Theses / Dissertations >
College of Agric and Natural Resources >
Please use this identifier to cite or link to this item:
|Title: ||The effect of plant population density on growth and yield of maize|
|Authors: ||Badu-Debrah, Akwasi|
|Issue Date: ||19-Apr-1990|
|Series/Report no.: ||1945;|
|Abstract: ||Two maize varieties, Kawanzie, a short early-maturing variety and La Posta, a tall late-maturing variety, were sown on 10th April, in both 1986 and 1987, and 13th August, 1986 at 2.7, 5.4, 8.1, and 10.8 plants/m2 and at a rectangularity of 1:1, in a randoinised complete block design experiment at the Plantation Crops Farm of the Faculty of Agriculture, University of Science and Technology, Kumasi (6°43’N, 1°36’W), in the forest zone of Ghana.
The objective of the experiments was to study the effect of plant population density on the components of growth and yield of these varieties in the major and minor seasons in an attempt to explain observed seasonal differences in growth and yield of the varieties.
The results of the experiments showed that leaf and stem dry weights increased with increase in plant population density up to 8.1 plants/m2, after which the increase in plant density to 10. 8plants/m2 did not show any significant increase in both leaf and stem dry weights. The effect of plant density on the decline in leaf and stem dry weights showed no clear trend, except that the quantity of dry matter lost from both the leaves and stems were generally more with the increase in plant density for La Posta Stalk diameter decreased with increase in plant population density.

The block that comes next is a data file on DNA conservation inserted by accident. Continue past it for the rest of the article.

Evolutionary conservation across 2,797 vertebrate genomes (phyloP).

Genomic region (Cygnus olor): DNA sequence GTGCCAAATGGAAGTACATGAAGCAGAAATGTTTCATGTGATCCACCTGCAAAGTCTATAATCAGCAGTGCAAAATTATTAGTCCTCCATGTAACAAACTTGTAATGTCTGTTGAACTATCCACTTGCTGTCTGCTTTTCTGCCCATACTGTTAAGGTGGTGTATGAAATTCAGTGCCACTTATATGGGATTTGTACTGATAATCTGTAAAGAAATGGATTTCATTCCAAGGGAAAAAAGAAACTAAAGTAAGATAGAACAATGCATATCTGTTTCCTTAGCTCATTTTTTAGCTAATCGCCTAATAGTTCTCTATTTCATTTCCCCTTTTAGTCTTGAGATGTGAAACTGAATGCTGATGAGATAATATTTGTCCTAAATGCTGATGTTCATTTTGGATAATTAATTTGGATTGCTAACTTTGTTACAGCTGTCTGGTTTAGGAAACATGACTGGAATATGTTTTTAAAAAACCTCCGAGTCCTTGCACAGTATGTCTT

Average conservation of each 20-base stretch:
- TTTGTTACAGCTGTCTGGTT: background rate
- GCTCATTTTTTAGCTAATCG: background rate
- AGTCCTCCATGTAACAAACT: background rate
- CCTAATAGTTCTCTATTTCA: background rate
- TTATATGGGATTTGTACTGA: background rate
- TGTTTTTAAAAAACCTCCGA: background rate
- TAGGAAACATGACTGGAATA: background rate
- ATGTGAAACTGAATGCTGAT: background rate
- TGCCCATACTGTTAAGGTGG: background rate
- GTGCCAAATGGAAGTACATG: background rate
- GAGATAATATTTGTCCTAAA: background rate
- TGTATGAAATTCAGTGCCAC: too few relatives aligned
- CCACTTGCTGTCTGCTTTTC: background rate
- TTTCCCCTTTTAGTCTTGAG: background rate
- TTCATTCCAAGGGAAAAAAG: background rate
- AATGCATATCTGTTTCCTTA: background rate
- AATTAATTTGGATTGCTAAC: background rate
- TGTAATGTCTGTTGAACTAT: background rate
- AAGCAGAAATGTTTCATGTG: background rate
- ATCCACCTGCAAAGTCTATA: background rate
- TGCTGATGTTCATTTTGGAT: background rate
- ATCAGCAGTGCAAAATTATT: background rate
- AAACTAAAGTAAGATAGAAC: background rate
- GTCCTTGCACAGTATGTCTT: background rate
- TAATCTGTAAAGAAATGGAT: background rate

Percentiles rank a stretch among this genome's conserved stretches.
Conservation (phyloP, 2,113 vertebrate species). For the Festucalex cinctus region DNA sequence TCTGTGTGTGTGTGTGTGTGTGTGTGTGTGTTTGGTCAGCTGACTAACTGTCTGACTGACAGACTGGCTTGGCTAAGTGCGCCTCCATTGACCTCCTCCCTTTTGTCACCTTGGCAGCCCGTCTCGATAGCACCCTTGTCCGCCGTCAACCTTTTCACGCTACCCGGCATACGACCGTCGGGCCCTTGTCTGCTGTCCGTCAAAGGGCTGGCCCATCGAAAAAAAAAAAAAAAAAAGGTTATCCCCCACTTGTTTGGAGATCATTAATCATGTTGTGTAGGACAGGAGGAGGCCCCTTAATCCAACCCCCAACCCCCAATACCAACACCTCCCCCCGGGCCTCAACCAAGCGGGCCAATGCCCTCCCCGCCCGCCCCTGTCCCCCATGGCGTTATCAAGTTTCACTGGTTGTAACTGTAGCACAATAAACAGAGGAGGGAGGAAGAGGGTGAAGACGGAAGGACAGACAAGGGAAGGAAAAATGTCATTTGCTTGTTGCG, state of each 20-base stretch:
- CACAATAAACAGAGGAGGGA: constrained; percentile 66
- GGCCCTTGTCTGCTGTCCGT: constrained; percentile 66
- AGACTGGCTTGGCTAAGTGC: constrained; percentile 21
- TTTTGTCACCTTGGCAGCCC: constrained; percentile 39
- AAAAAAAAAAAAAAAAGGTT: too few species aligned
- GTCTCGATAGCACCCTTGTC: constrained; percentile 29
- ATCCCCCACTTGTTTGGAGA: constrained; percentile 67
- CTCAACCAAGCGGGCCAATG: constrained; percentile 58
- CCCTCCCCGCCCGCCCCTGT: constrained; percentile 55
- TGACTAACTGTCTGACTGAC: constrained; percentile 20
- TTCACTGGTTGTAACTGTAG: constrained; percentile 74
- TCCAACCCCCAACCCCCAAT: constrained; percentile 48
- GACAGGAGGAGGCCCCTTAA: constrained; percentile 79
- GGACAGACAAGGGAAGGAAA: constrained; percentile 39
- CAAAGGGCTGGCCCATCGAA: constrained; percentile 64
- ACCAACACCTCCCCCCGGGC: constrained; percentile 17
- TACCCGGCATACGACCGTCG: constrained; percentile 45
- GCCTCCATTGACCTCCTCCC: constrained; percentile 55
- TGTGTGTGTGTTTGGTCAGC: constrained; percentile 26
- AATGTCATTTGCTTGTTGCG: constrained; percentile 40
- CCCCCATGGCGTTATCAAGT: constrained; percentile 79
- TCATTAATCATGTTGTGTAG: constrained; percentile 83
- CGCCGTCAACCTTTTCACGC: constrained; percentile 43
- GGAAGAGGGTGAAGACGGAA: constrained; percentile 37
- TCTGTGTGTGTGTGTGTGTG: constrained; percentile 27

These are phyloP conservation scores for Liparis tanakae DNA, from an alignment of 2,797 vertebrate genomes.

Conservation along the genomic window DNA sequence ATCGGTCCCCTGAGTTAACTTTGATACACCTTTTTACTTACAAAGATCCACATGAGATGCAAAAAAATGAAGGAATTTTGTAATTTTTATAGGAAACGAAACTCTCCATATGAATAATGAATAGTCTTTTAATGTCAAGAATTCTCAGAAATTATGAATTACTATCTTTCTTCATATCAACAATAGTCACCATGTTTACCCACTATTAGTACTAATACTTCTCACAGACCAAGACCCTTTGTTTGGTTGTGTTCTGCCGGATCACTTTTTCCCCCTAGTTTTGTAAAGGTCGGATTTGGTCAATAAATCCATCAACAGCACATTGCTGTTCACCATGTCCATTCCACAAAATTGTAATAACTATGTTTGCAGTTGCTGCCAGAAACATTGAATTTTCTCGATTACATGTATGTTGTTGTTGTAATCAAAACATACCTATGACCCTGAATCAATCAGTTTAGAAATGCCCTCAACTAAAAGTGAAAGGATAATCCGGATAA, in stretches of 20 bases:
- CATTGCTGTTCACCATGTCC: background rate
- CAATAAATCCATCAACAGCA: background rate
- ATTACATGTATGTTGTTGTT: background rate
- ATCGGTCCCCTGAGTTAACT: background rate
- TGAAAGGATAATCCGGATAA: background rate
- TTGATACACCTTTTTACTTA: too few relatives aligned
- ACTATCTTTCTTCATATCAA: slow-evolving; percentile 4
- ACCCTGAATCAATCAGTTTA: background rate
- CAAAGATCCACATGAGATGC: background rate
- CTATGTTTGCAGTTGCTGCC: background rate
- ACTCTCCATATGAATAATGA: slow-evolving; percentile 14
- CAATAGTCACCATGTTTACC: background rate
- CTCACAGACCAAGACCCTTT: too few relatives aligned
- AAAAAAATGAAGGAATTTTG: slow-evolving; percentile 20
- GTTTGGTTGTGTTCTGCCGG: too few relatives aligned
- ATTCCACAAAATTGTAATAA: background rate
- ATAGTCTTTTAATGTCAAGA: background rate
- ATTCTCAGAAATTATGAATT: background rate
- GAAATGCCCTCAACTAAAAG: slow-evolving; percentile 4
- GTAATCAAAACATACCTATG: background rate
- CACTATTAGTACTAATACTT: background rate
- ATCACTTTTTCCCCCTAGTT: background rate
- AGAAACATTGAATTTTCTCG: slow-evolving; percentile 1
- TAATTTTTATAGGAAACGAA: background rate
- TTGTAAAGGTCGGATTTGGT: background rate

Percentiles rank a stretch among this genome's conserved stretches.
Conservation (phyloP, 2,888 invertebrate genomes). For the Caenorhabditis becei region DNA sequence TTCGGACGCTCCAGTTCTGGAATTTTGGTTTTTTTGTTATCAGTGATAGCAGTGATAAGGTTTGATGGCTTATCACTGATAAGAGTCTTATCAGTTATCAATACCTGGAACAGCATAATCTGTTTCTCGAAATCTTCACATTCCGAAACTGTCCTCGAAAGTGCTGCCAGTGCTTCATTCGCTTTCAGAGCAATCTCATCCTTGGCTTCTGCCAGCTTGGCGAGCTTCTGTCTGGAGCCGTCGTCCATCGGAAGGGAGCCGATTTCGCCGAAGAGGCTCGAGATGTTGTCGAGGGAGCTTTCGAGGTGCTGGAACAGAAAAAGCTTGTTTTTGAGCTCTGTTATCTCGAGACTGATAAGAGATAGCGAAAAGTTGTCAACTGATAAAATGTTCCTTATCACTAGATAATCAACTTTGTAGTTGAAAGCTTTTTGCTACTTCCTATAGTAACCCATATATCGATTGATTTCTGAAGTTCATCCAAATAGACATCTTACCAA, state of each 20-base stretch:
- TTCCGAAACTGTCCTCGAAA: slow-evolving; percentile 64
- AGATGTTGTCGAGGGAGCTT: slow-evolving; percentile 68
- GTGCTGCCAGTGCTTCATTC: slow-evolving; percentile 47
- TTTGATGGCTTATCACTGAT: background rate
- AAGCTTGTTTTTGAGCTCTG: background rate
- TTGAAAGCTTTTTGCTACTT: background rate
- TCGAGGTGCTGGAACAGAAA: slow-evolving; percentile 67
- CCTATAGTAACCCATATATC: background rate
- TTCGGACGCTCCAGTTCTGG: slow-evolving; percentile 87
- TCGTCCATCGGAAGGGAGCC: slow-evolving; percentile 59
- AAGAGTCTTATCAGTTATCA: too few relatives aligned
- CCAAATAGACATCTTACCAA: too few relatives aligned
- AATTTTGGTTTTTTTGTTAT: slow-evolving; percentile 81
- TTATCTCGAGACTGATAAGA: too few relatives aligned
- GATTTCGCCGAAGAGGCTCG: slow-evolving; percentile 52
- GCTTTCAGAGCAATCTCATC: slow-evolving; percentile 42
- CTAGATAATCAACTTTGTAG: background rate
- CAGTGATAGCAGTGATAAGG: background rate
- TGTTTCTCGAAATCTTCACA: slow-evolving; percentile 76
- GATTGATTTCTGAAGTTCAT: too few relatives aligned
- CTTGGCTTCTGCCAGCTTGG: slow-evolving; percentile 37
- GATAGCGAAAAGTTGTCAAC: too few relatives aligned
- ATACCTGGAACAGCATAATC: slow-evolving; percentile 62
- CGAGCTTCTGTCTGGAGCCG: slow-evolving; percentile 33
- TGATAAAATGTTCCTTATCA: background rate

The results also showed that the components of growth: leaf area index and net assimilation rate, as well as total ear and grain yields and components were affected by both the date of sowing and plant population density. For early-maturing Kawanzie, grain yield and components increased in the major season up to 8.1plants/m2 and up to 5.4plants/m2 in the minor season and then declined. For the late-maturing La Posta however, grain yield and components were highest at 10.8plants/m2 in the major season, and the 8.1 plants/m2 treatment gave the highest grain yield in the minor season. The final grain yield for Kawanzie was higher in the minor seasons than in the major season, whilst, the reverse was obtained in the case of La Posta.
The results indicated that the number of ears per m4 increased as population density increased though the number of ears per plant and weight per ear decreased with increase in plant population density, showing that after the optimum densities for the two varieties and seasons, the number of plants/ma could not compensate for the decrease in yields and components.|
|Description: ||A thesis submitted to the Board of Postgraduate Studies, Kwame Nkrumah University of Science and Technology, Kumasi, in partial fulfilment of the requirements for the award of the Degree of Master of Philosophy in Crop Physiology, 1990|
|Appears in Collections:||College of Agric and Natural Resources|
Items in DSpace are protected by copyright, with all rights reserved, unless otherwise indicated.